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Proceedings Paper

Flow-field velocity measurements for nonisothermal systems
Author(s): Edward J. Johnson; Paul V. Hyer; Paul W. Culotta; Ivan O. Clark
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Paper Abstract

An effort to characterize the fluid dynamics of nonisothermal, chemically reactive flows of gaseous mixtures inside fused silica chemical vapor deposition (CVD) reactor vessels is underway at the NASA Langley Research Center. This effort is in support of microgravity investigations of fluid dynamics and multiphase flows. A quantitative understanding of the basic fluid dynamics associated with CVD is necessary to achieve improvements in layer thickness and compositional uniformity, in abruptness of alloy interfaces, and in growth efficiency. To perform this research, a three-component laser velocimetry (LV) system has been adapted specifically for quantitative determination of the mixed convective flows found in chambers used for crystal growth and film formation by CVD. A discussion of the advantages and disadvantages of this instrument compared to flow visualization and particle image velocimetry (PIV) techniques is presented. A fundamental limitation on the application of all particle-based velocimetry techniques in nonisothermal systems is addressed which involves a measurement bias due to the presence of thermal gradients. This bias arises from thermophoretic effects which cause seed particle trajectories to deviate from gas streamlines. Data from a horizontal research CVD reactor are presented which indicate that current models for the effects of this thermophoretic force are not adequate to predict the thermophoretic bias in arbitrary flow configurations. Thermal effects on the flow field inside the research reactor were investigated by comparing data obtained from the reactor both at room temperature and heated to growth temperature by radio frequency (rf) induction. Heating of the susceptor was found to increase the gas velocities parallel to the face of a slanted susceptor by up to a factor of five and to result in as much as a factor of eight increase in velocity components directed toward the hot surface.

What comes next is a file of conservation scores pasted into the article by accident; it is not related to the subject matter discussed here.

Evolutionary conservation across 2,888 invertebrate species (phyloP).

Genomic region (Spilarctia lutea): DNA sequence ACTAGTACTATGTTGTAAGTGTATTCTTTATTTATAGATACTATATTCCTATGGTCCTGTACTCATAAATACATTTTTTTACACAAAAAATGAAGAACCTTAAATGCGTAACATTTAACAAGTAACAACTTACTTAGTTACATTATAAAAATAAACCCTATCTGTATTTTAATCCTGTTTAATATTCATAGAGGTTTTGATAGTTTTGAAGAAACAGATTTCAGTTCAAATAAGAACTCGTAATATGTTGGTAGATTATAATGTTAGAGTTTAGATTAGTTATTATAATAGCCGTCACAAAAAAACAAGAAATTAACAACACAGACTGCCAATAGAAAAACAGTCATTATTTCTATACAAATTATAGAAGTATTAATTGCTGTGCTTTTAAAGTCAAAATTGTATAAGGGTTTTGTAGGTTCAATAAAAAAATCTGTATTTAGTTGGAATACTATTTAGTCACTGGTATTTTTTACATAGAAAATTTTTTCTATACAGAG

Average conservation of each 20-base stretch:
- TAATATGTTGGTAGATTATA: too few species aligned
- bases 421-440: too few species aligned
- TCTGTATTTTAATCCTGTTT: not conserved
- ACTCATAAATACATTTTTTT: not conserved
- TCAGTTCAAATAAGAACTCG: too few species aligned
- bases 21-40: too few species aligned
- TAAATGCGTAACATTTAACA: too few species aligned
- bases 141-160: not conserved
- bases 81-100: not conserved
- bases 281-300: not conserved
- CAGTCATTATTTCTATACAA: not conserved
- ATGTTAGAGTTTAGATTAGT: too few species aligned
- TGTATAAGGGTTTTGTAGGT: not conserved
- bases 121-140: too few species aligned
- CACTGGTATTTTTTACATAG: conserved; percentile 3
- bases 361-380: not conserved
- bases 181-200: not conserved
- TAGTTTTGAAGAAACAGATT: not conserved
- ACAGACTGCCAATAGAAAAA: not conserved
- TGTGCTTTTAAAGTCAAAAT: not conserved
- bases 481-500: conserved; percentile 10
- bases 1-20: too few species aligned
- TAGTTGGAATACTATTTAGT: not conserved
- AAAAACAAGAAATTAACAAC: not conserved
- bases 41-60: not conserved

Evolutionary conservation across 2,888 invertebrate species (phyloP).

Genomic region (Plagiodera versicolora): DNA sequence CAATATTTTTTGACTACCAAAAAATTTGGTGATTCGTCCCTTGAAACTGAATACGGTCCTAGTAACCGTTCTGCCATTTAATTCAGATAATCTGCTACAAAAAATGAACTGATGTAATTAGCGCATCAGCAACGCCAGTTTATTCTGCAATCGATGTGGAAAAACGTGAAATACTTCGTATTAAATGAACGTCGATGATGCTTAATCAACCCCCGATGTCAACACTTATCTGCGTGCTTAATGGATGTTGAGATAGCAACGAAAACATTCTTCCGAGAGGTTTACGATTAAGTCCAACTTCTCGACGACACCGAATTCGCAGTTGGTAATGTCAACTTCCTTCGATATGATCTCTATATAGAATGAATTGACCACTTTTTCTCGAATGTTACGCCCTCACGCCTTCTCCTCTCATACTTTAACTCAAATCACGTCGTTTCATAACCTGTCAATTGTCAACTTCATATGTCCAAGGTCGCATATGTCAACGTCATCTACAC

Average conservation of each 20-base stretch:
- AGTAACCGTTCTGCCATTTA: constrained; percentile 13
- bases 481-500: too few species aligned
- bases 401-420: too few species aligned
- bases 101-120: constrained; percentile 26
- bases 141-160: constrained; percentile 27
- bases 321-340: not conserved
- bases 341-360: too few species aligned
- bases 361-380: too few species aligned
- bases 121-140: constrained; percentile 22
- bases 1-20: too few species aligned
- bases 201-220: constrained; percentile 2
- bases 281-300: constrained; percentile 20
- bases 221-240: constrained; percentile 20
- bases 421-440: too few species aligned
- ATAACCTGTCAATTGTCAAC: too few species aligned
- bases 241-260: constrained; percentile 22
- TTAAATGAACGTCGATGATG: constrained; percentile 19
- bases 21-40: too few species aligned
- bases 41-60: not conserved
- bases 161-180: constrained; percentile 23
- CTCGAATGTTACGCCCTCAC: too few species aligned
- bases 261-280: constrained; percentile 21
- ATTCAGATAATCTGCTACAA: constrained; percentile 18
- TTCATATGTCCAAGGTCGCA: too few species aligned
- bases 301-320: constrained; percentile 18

Paper Details

Date Published: 1 December 1991
PDF: 12 pages
Proc. SPIE 1557, Crystal Growth in Space and Related Optical Diagnostics, (1 December 1991); doi: 10.1117/12.49595
Show Author Affiliations
Edward J. Johnson, Lockheed Engineering and Sciences Co. (United States)
Paul V. Hyer, Lockheed Engineering and Sciences Co. (United States)
Paul W. Culotta, Lockheed Engineering and Sciences Co. (United States)
Ivan O. Clark, NASA/Langley Research Ctr. (United States)


Published in SPIE Proceedings Vol. 1557:
Crystal Growth in Space and Related Optical Diagnostics
James D. Trolinger; Ravindra B. Lal, Editor(s)

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